By María Isabel Puerta Riera
Originally published in Spanish by Diálogo Político on 05/10/2022
Democracy with Chinese Characteristics?
Some question the notion of a ‘crisis of democracy’ in large part over debates about the threshold used to characterize democracy. Nonetheless, most of us can agree on some minimum baseline that includes the election of representatives combined with the rights to participation under conditions of equity. Of course, we can find different democratic experiences throughout its contemporary development, but we should find some agreement on a somewhat minimal definition.
Unfortunately, we are witnessing a situation where democratic discontent happens not only in disagreements over institutions and representatives, but even more so in the narrative coming from authoritarian and anti-democratic regimes. They have taken advantage of the regression that liberal democracy has experienced. So, at the end of 2021, US President Joseph R. Biden convened 111 countries to the Democracy Summit to discuss strategies to strengthen democracy and defend it against the rise of authoritarianism, fight against corruption, and promote respect for human rights. China responded to the meeting with the release of the report China: Democracy That Works. It presents China’s vision of democracy in a political marketing effort that many interpreted as a sign of protest after its exclusion from the democratic summit.
A Counter-Offensive Against Liberal Democracy
The document is largely a counter-offensive against liberal democracy. It brazenly reinterprets China’s totalitarian system as a distinct subtype of democracy. The white paper argues China has made substantial progress toward its own version of democracy while claiming other democracies fail to provide for the welfare of their people. Let me emphasize this point. China not only challenges our very understanding of democracy, but also distorts the reality of its own political system as well. The political regime’s aspiration is to convince us there is an association between the idea of democracy and the Chinese political regime. But it lacks any credible evidence, so the document looks more like propaganda camouflaged as a statement of principles.
At first glance, China wants to provide a definition of its version of democracy based on the political system it has already built. The crisis of de-democratization has opened an opportunity for authoritarian regimes to rewrite their history. For China, it no longer seeks to export revolution or impose socialism but rather aims to legitimize an authoritarian regime through the erosion of democracy in the West.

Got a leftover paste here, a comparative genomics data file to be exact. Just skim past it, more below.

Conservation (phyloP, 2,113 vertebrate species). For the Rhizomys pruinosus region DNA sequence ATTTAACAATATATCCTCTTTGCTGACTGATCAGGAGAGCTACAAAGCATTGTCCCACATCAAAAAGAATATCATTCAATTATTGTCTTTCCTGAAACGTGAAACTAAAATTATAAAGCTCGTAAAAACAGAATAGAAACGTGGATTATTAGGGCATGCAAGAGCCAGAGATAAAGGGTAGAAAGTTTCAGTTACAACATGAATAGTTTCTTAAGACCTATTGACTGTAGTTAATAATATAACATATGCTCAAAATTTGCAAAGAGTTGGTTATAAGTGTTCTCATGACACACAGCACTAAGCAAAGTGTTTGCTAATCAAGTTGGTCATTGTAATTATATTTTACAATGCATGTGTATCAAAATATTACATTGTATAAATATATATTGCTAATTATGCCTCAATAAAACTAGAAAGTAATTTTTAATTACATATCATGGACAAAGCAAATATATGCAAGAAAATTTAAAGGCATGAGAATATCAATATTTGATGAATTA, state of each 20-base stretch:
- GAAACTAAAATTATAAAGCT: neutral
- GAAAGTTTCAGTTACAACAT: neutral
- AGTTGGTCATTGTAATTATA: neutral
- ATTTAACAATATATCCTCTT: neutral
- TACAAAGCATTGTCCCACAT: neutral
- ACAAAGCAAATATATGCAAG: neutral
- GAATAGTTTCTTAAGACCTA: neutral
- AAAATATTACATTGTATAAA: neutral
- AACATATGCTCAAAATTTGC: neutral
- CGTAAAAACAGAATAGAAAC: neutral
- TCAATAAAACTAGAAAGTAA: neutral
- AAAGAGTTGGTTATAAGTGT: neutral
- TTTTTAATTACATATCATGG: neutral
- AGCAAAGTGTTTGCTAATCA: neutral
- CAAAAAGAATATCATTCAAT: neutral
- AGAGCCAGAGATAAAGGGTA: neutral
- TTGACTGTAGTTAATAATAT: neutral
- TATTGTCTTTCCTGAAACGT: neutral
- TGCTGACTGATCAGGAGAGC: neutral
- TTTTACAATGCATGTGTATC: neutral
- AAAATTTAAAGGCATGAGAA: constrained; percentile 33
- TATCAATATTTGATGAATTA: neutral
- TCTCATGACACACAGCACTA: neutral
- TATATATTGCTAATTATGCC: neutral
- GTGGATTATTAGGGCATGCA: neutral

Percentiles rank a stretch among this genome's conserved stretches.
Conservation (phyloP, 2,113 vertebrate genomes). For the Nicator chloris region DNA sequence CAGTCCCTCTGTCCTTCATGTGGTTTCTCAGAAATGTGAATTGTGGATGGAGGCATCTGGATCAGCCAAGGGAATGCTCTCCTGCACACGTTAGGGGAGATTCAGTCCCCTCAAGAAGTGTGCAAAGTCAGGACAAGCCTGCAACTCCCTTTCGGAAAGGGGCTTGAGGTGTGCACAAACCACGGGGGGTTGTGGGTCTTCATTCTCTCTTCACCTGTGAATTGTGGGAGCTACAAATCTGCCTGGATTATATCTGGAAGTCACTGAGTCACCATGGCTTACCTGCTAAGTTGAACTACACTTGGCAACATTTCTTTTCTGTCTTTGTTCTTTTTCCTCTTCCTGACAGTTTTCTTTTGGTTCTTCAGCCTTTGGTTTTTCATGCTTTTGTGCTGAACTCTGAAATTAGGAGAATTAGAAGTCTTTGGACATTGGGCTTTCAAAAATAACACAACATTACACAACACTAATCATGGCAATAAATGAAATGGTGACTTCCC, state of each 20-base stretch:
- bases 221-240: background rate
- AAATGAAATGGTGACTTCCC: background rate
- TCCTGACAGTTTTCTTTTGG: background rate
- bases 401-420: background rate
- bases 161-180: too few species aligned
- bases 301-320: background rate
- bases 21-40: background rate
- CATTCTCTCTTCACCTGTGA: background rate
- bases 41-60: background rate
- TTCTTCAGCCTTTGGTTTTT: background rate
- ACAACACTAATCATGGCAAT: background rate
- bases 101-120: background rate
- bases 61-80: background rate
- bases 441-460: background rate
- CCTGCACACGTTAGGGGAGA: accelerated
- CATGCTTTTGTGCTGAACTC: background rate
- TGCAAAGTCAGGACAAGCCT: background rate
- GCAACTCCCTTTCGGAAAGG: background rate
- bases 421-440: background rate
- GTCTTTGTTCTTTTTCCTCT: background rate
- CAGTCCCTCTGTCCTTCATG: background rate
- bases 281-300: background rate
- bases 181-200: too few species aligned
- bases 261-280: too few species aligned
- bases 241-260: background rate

Contemporary authoritarian regimes want to convince us liberal democracies have failed and illiberal regimes embody true democracy. In this sense, the document reveals quite a bit in its insistence on the “comprehensive process of people’s democracy.” Moreover, it repeatedly endorses the role of the Chinese Communist Party (CCP) as a fundamental instrument of social control. This is a declaration of the supremacy of the party over the people.
In order to explore the white paper in even greater depth, I’ve broken it into three categories below:
- The conception of democracy
- The role of the party
- The people as protagonists
China’s Conception of Democracy
China’s depiction of democracy does appeal to humanitarian values. Indeed, the white paper returns to this theme over and over. But it takes this argument a step even further. It tries to deplete liberal democracy of its desirability in its defense of its form of democracy. It portrays liberal democracies as corrupt and a misrepresentation of democratic ideals. Essentially, it is an effort to rewrite the concept of democracy and adapt it to China’s authoritarian system.
Moreover, It argues democracy should not be subject to any standards, because it is a flexible process. It conceptualizes a ‘fluid’ approach where democracy is not pre-determined. Instead, it romanticizes “democratic diversity.” Indeed, the discursive ambiguity is intentional, because any institutional feature can make sense in a model that is not static from a normative viewpoint. The white paper clarifies China as a popular democratic dictatorship where its unity depends on a combination between dictatorship and democracy.